Thanks for the encouragement Myto.  As a point of reference.. when I was 7, my snoring was so bad that my dad could here me snoring when he got out of his truck when he got home from work when working second turn.  He parked 30 feet from the house.  When I was 19 I had surgery to remove tonsils, adnoids (still had them even though I wasn't supposed to) and to correct a deviated septum that caused my right nostril to be 95% blocked.  I honestly thought I was constantly tired due to my depression, but then I realized even on my good days I was still tired beyond belief.
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Kobra
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« Reply #7 on: April 27, 2007, 04:19:44 PM »

Quote from: Arkon on April 27, 2007, 02:11:29 PM

Quote from: Kobra on April 27, 2007, 12:53:50 PM

Quote from: Arkon on April 27, 2007, 11:25:43 AM

Well, I finally found out.  I bit the bullet and did a sleep test. It was confirmed that I have severe sleep apnea and will start using a cpap machine.  As a point of reference, severe sleep apnea means you have a minimum of 40 interuptions an hour.  My score.... 120 an hour, yes that is one every 30 seconds.  In an hour my longest block of continuos sleep was 50 seconds.  Of the 5 stages of sleep I was never progressing past the second stage.  Hopefully this machine will help me out.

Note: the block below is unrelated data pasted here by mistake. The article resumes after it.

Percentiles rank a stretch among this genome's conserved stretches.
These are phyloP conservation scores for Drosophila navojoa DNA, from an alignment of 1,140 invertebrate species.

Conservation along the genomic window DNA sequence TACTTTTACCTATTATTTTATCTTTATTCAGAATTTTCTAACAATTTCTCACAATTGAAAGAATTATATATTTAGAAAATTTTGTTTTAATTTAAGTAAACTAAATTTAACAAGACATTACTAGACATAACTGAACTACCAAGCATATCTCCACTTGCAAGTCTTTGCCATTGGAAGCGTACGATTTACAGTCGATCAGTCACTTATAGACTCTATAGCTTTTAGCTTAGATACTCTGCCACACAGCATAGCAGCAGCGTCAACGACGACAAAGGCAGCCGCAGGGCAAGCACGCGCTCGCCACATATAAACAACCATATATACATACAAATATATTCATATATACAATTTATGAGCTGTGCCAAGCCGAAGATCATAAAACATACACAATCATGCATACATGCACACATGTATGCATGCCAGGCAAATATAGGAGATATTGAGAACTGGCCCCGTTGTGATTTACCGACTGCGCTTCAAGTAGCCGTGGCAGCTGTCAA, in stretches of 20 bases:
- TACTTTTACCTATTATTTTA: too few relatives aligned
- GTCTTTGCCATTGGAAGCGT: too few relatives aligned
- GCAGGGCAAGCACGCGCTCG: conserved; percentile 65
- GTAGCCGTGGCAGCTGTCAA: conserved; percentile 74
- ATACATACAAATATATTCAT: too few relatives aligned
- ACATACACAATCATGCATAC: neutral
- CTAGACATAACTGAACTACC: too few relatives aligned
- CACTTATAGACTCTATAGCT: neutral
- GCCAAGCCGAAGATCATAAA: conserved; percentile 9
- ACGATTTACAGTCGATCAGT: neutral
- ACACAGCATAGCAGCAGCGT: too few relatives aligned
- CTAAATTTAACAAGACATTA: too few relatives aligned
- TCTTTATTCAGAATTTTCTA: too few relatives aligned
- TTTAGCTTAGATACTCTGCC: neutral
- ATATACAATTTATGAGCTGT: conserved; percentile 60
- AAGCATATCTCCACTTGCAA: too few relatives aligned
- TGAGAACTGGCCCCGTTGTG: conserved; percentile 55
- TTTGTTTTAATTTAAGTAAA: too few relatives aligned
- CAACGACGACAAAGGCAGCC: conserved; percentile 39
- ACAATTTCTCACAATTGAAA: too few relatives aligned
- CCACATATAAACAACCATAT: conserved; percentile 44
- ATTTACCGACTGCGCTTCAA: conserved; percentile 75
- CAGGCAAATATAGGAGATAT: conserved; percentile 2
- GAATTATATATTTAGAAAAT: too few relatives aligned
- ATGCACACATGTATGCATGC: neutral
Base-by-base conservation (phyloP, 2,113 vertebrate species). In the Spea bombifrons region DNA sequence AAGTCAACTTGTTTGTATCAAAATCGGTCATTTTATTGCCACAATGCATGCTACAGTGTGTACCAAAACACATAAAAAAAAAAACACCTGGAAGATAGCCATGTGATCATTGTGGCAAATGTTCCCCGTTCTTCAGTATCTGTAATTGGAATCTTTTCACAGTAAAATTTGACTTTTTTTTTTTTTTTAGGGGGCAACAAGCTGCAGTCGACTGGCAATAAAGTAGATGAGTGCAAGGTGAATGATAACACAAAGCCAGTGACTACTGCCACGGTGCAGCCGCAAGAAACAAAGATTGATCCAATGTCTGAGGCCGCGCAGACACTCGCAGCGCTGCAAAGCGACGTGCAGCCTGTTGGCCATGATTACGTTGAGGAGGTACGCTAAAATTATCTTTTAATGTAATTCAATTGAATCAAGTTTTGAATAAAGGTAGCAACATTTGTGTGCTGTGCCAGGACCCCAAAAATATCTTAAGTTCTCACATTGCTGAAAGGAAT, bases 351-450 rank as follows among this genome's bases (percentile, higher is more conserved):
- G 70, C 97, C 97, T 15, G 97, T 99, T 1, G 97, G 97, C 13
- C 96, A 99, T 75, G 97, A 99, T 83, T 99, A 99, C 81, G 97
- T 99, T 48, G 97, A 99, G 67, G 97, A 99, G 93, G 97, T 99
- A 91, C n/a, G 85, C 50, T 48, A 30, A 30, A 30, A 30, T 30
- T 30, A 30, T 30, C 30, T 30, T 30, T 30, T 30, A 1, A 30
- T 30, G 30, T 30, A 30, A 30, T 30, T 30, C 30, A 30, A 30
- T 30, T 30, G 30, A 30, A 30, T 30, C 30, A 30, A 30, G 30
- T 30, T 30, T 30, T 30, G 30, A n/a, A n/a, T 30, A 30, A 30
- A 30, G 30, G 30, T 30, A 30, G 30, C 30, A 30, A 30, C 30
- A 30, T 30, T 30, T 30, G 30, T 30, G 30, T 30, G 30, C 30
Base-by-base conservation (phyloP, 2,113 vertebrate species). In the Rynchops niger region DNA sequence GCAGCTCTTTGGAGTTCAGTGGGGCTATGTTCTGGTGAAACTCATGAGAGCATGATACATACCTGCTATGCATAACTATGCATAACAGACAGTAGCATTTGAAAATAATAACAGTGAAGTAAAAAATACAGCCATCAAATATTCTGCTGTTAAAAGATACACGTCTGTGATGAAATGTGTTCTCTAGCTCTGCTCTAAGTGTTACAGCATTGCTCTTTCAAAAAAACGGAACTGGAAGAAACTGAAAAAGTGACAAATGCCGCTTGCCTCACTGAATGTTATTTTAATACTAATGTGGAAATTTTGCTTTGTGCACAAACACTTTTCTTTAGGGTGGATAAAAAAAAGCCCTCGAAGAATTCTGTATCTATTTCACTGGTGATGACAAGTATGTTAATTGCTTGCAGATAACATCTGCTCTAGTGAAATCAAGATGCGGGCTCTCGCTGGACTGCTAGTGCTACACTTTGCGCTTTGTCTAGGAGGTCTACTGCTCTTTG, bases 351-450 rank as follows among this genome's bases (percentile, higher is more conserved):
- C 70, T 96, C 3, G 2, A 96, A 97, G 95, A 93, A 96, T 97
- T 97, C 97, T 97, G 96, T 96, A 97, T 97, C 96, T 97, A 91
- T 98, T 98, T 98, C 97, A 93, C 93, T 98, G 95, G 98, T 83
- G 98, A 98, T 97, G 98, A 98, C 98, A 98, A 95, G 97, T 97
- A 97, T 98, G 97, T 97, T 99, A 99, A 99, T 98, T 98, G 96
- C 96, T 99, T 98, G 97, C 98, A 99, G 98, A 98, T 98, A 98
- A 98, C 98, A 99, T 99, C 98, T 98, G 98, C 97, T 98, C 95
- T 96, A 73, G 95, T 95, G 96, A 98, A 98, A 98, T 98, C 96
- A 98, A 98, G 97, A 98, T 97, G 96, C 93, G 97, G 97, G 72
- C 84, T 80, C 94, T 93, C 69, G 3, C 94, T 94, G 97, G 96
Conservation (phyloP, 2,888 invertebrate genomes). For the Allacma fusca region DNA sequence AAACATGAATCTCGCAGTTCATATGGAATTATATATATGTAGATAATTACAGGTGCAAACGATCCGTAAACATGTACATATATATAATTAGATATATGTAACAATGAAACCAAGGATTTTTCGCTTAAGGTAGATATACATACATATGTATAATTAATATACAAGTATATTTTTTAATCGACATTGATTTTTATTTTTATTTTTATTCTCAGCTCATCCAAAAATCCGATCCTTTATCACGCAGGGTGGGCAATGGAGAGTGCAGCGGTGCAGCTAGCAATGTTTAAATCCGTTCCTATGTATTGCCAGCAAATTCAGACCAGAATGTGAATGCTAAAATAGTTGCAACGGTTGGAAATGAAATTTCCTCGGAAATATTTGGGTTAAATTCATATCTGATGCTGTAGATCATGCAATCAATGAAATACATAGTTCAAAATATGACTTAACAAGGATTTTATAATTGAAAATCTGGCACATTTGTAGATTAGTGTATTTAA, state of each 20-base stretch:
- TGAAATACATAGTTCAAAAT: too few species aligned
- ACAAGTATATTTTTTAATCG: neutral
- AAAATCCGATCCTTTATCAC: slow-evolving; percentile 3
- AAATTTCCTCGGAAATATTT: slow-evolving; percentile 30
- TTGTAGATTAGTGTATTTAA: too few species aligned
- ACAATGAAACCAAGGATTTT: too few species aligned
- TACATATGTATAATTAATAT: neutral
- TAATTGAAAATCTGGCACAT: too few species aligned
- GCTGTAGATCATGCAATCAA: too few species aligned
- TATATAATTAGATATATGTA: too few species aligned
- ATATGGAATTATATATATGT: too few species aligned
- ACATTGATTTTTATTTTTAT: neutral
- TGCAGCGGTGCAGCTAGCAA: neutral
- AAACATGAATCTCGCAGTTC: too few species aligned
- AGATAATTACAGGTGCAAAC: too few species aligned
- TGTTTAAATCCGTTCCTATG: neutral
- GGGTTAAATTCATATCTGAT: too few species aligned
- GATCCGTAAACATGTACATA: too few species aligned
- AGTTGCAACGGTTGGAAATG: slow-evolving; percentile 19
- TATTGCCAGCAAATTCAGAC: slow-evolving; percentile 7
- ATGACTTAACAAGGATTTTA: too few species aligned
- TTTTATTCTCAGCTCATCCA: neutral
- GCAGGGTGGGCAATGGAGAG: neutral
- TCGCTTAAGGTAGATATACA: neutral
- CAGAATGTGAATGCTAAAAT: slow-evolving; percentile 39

Just make sure to keep the machine a fair distance from you, they give off a good amount of EMF.  Also why not treat the cause rather than the symptoms?  The obvious one would be to lose weight if you are overweight, that can provide immediate relief, just 10lbs even.  Also examine and remove any electrical devices or cell phones near your bedside keeping them 5 feet from your body or switch to battery devices.  People need to sleep in EMF/EMR free environments for true deep sleep and more often than not, I find people that lack good deep sleep tend to have stuff like clock radios, cell phones and other stuff on their nightstands.  It really does make a difference.

Kobra, my apnea unfortunately isn't tied to my weight entirely.  When I was 7 years old and weighed in at 47 pounds (I was a tiny child) I had all the same symptoms as I have now, was a very very bad snorer, always tired etc.  I had apnea way before I put on a few extra pounds.  Evidentally my apnea is mixed apnea which means it is partly due to my throat and tongue muscles relaxing and becoming an obstruction and my brain which fails to signal my muscles to breath.  I use a battery powered clock and no cell phones in the room.  Only electrical devices in the room are lights.